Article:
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OPINION: Mandatory face-to-face learning is premature, but inevitable for the future

Faculty are right to question USF’s decision to require in-person learning, but nationwide mandates of face-to-face learning may follow the end of the pandemic. SPECIAL TO THE ORACLE/WIKIMEDIA COMMONS

During the first week of classes, professors have expressed concerns about the increasing number of COVID-19 cases, according to a Jan. 10 article from The Oracle

Despite these reservations, it’s time to plan for face-to-face learning mandates if the pandemic’s death toll ceases to drastically rise.

In the last 14 days, the number of reported COVID-19 cases in Florida has increased by 35% to an average of over 58,000 cases per day, according to data from The New York Times. This trend is worrying as the death rate for the omicron variant is unknown.

Previous COVID-19 deaths in Florida have spiked about 15-30 days after spikes in new cases, according to The New York Times. This trend has only been observed with the delta variant, as the number of omicron cases has not yet peaked.

The omicron variant is unlikely to have as drastic of an impact as the COVID-19 delta variant in terms of death rate due to its lower risk of hospitalization. 

“All indications point to a lesser severity of omicron versus delta,” said the president’s Chief Medical Advisor Anthony Fauci during a press briefing Dec. 29.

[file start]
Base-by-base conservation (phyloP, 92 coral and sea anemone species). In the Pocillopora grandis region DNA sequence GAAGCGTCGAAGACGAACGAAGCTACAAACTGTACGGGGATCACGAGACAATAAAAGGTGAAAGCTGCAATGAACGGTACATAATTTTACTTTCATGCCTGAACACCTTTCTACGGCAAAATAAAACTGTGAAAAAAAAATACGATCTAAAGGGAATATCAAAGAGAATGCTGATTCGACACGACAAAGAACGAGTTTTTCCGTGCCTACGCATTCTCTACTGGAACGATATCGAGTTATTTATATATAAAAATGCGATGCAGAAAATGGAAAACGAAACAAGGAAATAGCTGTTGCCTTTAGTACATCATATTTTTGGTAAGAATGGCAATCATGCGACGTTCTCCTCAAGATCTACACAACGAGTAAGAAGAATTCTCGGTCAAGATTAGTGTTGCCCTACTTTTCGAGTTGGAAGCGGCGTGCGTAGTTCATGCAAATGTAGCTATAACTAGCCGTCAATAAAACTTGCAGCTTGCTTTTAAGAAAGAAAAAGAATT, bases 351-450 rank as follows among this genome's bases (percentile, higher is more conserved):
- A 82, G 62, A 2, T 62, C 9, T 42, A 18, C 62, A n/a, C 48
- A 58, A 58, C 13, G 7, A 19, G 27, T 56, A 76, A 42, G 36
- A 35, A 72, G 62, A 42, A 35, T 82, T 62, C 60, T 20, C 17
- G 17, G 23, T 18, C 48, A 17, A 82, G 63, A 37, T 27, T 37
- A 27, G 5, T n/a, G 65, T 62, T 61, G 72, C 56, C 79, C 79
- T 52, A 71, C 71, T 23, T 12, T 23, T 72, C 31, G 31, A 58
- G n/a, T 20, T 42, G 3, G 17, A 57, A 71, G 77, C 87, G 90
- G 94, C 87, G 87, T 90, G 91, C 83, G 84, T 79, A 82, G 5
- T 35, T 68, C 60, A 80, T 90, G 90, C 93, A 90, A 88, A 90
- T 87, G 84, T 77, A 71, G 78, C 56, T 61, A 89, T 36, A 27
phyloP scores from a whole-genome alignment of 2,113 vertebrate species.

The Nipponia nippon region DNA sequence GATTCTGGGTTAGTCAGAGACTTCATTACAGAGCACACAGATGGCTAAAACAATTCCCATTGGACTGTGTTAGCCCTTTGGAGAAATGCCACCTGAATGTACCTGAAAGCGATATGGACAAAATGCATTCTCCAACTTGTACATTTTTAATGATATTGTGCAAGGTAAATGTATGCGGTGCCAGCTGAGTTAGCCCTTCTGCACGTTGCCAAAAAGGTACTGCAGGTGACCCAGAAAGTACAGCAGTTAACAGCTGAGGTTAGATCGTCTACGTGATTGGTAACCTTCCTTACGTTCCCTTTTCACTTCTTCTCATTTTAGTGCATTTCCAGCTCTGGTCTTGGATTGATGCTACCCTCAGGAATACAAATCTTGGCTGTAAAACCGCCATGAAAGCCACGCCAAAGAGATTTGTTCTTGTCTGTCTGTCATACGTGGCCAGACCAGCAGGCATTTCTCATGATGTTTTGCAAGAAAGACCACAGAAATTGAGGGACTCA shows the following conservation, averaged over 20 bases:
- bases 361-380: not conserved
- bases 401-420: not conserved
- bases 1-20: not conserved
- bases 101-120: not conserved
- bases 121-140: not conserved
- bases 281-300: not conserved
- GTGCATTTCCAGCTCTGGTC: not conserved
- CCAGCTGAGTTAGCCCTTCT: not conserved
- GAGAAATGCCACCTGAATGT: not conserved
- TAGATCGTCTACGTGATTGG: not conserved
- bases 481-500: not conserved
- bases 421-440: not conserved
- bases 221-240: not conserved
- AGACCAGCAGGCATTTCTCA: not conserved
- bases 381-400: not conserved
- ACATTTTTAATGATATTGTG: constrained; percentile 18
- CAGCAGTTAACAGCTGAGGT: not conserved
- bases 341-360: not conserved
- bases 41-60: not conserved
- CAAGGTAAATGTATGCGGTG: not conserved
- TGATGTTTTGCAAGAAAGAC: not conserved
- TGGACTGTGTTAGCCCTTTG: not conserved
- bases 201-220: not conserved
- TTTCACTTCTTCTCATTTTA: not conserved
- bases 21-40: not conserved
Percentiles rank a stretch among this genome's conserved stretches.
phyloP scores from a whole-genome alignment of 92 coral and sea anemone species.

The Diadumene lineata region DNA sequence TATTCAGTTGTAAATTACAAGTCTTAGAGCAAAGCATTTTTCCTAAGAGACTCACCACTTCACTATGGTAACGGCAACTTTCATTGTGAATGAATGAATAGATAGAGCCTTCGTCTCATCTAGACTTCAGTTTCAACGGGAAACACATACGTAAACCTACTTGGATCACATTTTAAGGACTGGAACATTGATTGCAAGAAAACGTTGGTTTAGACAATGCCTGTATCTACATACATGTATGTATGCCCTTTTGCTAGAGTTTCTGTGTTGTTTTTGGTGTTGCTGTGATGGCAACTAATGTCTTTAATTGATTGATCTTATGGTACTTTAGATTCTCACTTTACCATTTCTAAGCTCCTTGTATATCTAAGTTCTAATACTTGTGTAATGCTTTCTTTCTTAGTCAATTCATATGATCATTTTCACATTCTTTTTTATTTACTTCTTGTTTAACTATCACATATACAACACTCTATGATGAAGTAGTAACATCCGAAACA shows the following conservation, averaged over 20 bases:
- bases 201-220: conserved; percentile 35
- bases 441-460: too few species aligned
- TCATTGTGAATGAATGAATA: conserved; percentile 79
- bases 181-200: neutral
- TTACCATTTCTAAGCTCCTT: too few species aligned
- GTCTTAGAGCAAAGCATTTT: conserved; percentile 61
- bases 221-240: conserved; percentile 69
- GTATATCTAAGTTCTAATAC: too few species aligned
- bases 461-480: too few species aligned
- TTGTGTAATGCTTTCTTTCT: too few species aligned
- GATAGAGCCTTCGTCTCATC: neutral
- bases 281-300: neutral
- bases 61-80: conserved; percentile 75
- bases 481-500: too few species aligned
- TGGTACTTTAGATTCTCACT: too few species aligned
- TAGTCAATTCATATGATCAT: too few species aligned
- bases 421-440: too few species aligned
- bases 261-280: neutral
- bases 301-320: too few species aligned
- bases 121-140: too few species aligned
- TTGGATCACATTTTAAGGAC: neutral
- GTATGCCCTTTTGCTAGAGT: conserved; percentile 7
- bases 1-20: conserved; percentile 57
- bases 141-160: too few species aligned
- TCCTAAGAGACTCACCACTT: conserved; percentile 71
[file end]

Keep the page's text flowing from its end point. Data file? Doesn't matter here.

Fauci went on to say the lessened severity may be a result of population immunity or lower virulence of omicron. 

If Florida fails to count a surge in COVID-19 deaths following the peak of new omicron cases, the variant doesn’t pose a high enough risk to the population to encourage virtual learning, and in-person instruction mandates should be installed.

Once infection and death rates stabilize, there is little the government can do to prevent contraction of the disease. Students will still be able to wear a mask and get vaccinated to reduce risk, but a low death rate and high population immunity would mean strong government intervention is unlikely to cause significant changes.

As the public risk of COVID-19 becomes better understood and more predictable, it’s in the best interest of universities and school districts to mandate face-to-face learning. 

In K-12 learning environments, this would encourage socialization. At the university level, a face-to-face learning mandate would offer students some security that courses will be offered in person and will not be handled at the discretion of professors.

The severity of current COVID-19 cases cannot be overlooked in preparation for a post-pandemic future, but if a wave of COVID-19 deaths does not follow the ongoing surge of omicron cases, mandated face-to-face learning should be a step in a return to normality.